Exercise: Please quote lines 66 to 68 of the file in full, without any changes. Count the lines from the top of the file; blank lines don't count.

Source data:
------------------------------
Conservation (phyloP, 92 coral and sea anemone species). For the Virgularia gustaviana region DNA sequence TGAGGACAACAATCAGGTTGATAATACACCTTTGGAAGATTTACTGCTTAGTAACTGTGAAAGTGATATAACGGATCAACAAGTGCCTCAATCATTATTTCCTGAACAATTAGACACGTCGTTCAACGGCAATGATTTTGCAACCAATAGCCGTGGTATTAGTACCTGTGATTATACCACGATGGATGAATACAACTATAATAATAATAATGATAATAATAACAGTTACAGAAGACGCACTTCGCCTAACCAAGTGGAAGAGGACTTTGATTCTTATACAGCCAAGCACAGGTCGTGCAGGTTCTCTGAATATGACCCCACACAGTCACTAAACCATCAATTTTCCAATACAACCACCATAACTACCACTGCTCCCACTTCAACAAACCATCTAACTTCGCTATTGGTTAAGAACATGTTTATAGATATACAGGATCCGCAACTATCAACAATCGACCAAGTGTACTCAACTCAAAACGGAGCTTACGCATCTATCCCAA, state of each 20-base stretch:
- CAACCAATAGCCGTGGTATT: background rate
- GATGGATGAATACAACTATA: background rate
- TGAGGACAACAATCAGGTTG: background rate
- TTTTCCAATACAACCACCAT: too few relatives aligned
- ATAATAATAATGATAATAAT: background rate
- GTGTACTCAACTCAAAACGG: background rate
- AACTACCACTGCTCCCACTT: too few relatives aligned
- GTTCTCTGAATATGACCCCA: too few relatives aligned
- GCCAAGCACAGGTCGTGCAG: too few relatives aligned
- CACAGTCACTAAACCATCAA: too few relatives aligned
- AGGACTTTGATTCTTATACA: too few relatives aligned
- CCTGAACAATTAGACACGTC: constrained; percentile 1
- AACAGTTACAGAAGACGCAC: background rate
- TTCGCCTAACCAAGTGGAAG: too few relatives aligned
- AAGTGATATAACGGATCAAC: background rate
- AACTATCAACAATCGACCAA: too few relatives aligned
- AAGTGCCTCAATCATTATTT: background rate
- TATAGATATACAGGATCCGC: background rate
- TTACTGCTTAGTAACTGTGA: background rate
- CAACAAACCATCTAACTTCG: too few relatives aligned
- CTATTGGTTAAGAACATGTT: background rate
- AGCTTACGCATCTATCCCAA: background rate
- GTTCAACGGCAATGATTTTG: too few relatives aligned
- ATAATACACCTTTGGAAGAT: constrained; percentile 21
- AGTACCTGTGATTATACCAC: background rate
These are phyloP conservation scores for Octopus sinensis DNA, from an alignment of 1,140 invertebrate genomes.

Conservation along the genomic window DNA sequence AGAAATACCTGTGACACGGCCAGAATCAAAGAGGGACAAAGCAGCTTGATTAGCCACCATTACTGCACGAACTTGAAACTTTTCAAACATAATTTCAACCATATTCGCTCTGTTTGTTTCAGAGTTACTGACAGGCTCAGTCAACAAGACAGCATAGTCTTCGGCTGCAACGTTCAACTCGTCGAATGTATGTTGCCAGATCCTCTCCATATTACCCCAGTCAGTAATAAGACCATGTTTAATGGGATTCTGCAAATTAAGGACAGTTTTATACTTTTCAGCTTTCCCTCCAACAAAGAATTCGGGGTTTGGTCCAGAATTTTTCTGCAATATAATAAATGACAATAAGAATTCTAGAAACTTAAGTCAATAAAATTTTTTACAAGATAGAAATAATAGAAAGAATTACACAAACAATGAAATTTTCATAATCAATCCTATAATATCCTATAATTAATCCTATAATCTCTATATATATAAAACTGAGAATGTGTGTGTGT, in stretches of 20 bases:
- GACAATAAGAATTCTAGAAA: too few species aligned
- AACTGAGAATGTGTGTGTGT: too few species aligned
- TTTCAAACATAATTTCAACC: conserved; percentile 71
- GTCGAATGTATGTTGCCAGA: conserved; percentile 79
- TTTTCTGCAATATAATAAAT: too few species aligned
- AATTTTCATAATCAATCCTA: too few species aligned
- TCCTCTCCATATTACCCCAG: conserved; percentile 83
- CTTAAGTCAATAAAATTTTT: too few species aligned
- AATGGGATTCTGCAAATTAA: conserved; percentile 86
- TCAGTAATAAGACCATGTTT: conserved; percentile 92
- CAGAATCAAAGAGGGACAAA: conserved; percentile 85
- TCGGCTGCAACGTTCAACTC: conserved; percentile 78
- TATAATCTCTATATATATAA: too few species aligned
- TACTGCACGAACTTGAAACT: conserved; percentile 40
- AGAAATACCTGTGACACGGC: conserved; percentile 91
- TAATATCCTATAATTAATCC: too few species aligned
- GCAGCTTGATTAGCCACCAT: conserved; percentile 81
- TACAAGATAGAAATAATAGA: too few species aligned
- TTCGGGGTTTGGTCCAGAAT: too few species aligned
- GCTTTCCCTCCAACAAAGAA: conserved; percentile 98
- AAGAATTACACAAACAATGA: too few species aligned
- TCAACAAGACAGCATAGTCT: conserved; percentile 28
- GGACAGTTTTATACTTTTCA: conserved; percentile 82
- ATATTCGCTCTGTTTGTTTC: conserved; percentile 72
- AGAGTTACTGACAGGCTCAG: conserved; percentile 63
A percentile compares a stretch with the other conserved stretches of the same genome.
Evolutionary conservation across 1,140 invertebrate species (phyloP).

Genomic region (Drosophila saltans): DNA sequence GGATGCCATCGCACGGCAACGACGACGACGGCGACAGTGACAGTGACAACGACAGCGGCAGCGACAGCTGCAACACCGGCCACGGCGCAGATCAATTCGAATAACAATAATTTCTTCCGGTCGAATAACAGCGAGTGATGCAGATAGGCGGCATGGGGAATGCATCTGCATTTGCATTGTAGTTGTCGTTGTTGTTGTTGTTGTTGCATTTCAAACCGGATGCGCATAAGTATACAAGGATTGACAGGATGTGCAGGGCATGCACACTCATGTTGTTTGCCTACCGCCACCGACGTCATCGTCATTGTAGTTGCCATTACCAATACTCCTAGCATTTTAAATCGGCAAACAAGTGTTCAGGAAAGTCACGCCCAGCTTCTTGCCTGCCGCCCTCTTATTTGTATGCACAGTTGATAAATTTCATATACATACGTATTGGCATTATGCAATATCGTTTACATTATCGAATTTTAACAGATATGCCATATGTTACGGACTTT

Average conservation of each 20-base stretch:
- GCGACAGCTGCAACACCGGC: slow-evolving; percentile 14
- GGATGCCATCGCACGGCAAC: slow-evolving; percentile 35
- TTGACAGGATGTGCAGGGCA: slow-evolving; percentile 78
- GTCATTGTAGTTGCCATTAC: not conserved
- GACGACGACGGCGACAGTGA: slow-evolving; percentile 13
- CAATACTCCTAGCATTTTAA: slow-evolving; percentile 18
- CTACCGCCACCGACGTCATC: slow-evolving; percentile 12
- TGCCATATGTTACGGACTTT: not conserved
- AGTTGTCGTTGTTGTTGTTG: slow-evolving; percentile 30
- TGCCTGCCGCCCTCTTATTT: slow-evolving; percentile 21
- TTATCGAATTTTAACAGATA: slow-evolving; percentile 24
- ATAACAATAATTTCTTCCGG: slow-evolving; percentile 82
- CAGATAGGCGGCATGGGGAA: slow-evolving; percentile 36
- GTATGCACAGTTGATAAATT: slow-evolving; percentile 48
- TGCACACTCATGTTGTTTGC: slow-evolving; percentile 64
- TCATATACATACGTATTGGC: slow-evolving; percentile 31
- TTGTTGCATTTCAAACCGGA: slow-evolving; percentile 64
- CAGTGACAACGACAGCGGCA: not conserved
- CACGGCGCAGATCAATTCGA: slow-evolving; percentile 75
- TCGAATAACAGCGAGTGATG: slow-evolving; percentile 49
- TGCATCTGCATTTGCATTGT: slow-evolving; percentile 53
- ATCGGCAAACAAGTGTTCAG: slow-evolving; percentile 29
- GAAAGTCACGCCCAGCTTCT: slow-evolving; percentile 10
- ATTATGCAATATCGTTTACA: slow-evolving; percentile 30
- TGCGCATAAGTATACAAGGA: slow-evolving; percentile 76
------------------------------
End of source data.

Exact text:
- AGTTGTCGTTGTTGTTGTTG: slow-evolving; percentile 30
- TGCCTGCCGCCCTCTTATTT: slow-evolving; percentile 21
- TTATCGAATTTTAACAGATA: slow-evolving; percentile 24